What Others Are Saying
Never the twain shall meet?
Hürriyet Daily News, Turkey reports: Iranians, Israelis rush to Antalya. The first four months of the year saw a rise in Iranian and Israeli tourists to Turkey’s southern holiday mecca of Antalya. According to a report released in May by the Antalya Touristic Hotels and Businesses Union, the number of Iranian tourists who visited Antalya skyrocketed by 464 percent between January and April, while visitors from Israel soared by 146 percent. The number of Iranian visitors surpassed 53,000, whereas the number of Israelis visiting Antalya was more than 39,000. The rise in Iranian and Israeli visitors outstripped some of the top Antalya-loving countries during the period, in which the overall number of foreign visitors rose 5.1 percent to 1.32 million… Israeli Prime Minister Benjamin Netanyahu’s apology to Turkish Prime Minister Recep Tayyip Erdoğan last year over the Mavi Marmara incident gave a boost to Turkey’s allure for Israeli holiday markets.
“Judenfrei” sign posted on the gates of nursery school in Latvia
Latvian news site Vesti Segodniya reports the Pucite School, owned by Imants Paradnieks, [who has in the past made anti-Semitic statements] posted a sign reading “Judenfrei” (free of Jews) on the gate at the front entrance of the school. The school was in the news two years ago for bringing in men dressed in Waffen SS uniforms to show the kindergarten class what they called a patriotic lesson. In a video taken of that lesson, children are shown World War II era weapons such as grenades, pistols, rifles and machine guns.
‘We feel the Nazi frost in the air’: Sweden
The Local, Sweden reports: Two of Sweden’s most prominent politicians have asked their European counterparts “to wake up”. Cecilia Malmström and Birgitta Ohlsson argue that it is time to fight “Hitler’s ideological heirs, who are marching towards our legislative assemblies”. On May 9th, 1945 there were celebrations across Europe as the Third Reich capitulated and the second world war finally ended. Last week, some 200 Nazis from the Party of the Swedes demonstrated in Jönköping. They protested against the EU and brandished the slogan “Sweden for the Swedes”. Through the duration of the demonstration, church bells rang out across the southern Swedish town. It was the first time since 1939 that the churches rang their bells to warn of danger. School students across our country have this spring been met by Nazi hate propaganda. Some dismiss the scrawled swastiskas and hateful words as pranks. But we feel the frost in the air.
BBC’s Addis Ababa correspondent decides who is Jewish
BBC Watch, UK reports: Here’s a heart-breaking story which was broadcast on BBC World News television and promoted on the Middle East and Africa pages of the BBC News website… Presenter Emmanuel Igunza reports: Shouts of praise for the holy scrolls but make no mistake; this is not Israel. Welcome to Gondar – an ancient historic city in northern Ethiopia and home to the Falash Mura: the last Jews of Ethiopia. They spend their days living according to Jewish tradition, passed onto them over hundreds of years. The tranquility here betrays the emotional turmoil that many feel, not able to join their families in Israel. Stories of siblings separated, children allowed to settle in the Jewish homeland while their parents remain behind. Under the Israeli government criteria, only those Falash Mura who can show evidence of Jewish ancestry on their mother’s side are allowed into Israel and granted citizenship… The problem with Emmanuel Igunza’s story is that he has left out some very critical details, the most obvious one being that the Falash Mura are Christians whose Jewish ancestors were converted by Western missionaries from around the end of the nineteenth century.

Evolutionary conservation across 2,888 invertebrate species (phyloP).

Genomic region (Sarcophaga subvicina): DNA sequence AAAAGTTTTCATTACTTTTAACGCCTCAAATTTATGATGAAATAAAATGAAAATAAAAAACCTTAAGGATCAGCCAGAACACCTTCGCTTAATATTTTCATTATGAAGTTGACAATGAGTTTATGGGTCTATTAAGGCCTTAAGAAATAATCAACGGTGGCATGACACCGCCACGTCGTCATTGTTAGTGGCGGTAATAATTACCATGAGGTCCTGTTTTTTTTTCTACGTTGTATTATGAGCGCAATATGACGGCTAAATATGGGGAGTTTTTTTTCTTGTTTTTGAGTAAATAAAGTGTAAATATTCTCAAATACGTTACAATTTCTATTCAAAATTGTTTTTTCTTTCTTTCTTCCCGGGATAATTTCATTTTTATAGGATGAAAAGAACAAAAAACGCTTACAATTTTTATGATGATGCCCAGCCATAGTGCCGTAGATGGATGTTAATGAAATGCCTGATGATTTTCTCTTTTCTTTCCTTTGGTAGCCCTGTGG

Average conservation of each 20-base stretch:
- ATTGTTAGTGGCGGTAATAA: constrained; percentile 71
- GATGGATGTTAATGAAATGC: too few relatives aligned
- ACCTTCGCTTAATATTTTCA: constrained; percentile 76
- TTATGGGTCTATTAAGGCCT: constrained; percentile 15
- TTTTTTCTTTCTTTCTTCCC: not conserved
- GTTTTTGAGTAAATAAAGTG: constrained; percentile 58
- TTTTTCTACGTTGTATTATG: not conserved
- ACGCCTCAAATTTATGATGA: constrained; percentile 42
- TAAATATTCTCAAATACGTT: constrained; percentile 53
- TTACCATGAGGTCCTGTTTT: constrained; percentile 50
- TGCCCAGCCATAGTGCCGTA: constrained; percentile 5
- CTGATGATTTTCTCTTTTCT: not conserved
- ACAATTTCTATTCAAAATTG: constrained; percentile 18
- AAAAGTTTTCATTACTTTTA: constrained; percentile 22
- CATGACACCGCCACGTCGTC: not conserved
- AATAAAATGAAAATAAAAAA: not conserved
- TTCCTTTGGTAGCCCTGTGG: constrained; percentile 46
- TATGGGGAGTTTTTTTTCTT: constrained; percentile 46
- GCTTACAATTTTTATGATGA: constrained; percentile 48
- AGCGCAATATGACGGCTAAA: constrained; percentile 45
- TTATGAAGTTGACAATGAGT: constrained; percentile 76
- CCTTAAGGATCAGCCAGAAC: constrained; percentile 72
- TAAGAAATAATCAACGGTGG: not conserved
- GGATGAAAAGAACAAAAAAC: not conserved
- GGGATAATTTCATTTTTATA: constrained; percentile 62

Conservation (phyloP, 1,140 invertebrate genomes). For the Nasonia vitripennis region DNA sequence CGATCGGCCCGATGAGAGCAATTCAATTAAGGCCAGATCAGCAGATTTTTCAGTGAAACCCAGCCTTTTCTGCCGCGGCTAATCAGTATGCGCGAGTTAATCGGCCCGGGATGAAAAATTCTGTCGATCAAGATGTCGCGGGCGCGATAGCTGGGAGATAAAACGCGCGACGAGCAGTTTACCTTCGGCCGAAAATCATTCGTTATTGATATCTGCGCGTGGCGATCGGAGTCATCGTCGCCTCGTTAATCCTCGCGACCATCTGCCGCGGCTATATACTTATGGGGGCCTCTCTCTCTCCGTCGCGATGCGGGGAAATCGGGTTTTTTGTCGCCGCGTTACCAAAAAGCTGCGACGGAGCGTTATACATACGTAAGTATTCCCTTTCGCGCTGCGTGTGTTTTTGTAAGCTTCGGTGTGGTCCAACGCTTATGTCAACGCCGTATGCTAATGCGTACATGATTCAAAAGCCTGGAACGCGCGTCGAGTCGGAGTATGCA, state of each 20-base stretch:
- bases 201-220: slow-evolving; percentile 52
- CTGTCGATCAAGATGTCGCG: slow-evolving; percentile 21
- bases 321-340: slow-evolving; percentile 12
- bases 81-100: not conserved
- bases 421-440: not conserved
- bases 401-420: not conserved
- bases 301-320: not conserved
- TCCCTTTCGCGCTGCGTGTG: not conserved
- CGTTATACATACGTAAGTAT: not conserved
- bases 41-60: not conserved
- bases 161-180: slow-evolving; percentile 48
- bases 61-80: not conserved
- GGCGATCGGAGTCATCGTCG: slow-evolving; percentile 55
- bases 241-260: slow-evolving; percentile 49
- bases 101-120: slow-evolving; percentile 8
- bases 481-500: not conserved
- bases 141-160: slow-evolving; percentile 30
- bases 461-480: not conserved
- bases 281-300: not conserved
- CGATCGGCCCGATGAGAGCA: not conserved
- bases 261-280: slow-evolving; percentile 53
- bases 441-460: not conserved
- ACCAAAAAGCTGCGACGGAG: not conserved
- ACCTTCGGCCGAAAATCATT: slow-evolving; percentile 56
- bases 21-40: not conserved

Peres barred from entering Swedish airspace
The Jewish Chronicle, UK reports: Israeli President Peres was held up in mid-air on Sunday after Swedish authorities refused to permit the plane he was travelling in from entering their airspace. The president had been en route to Norway in a private jet, owned by the company Kishrev Teufa, when he hit problems over the Baltic Sea.
According to Haaretz, his flight was 15 minutes away from Swedish airspace when the pilot was told that the country’s air traffic authorities had no prior knowledge of clearance being given. After circling the area, the plane was finally re-routed through Danish airspace, making Mr Peres 50 minutes late for his arrival in Oslo. Although the Foreign Ministry blamed the problem on the fact that a private company had been transporting Mr Peres, his office has criticised the Swedish authorities. A spokesperson at the President’s Office said: “It was a technical problem. The Swedes immediately gave approval, but later revoked it for reasons unknown to us.”
Jewish boat making waves ahead of Amsterdam gay parade
JTA reports: Its maiden voyage is months away and will only take a couple of hours, but the Jewish boat of Amsterdam’s annual gay parade-on-the-canals is already making international waves. On Monday, the Jewish boat got the thumbs up from the British actor Stephen Fry, who described it on Twitter as an “Ace event for LGBT Jews worldwide,” adding: “As one of each I wish I could be there!” The Jewish boat for the Amsterdam Pride Canal Parade 2014 is scheduled to hit the murky waters of Amsterdam’s Prinsengracht canal on August 2. It was one of approximately 80 boats to win a March lottery ensuring its participation in the world-famous event, believed to be the world’s only aquatic pride parade. Other winners included the first boat for Moroccan gays. The 18-year-old annual event draws hundreds of thousands of spectators who huddle along the canal to watch the decorated, themed vessels chart a west-east course through one of the Dutch capital’s main waterways. The Jewish boat, and an international Jewish LGBT conference that immediately precedes it, are being organized by a group called Exodays, whose board is made up of several young Jewish activists.
Israel says to normalize relations with Turkey
Kuwait News Agency reports: Israel announced on Monday that it will begin normalizing relations with Turkey in a matter of days after the return of Prime Minister Benjamin Netanyahu from his visit to Japan. The normalization comes after four years of tension between the two countries caused by the Israeli attack on the Turkish (Mavi Marmara) flotilla carrying Turkish activists supporting Gaza in May 2010, killing and injuring dozens of those on board. Turkey withdrew its Ambassador to Israel after the incident, and demanded the same from the Hebrew state. Israel has agreed to pay compensation of USD 21 million to the victims’ families, according to Radio Israel. The two sides will reach a final agreement regarding compensations once Netanyahu has returned, the radio added. Turkish Prime Minister Recep Tayyip Erdogan has previously said that Israel must pay the compensation and end the siege on Gaza, if it really wanted to normalize relations with his country. Turkish Foreign Minister Ahmet Davutoglu meanwhile said in a press conference that the Turkish-Israeli negotiations are coming out with positive results and have solved big issues between the two countries.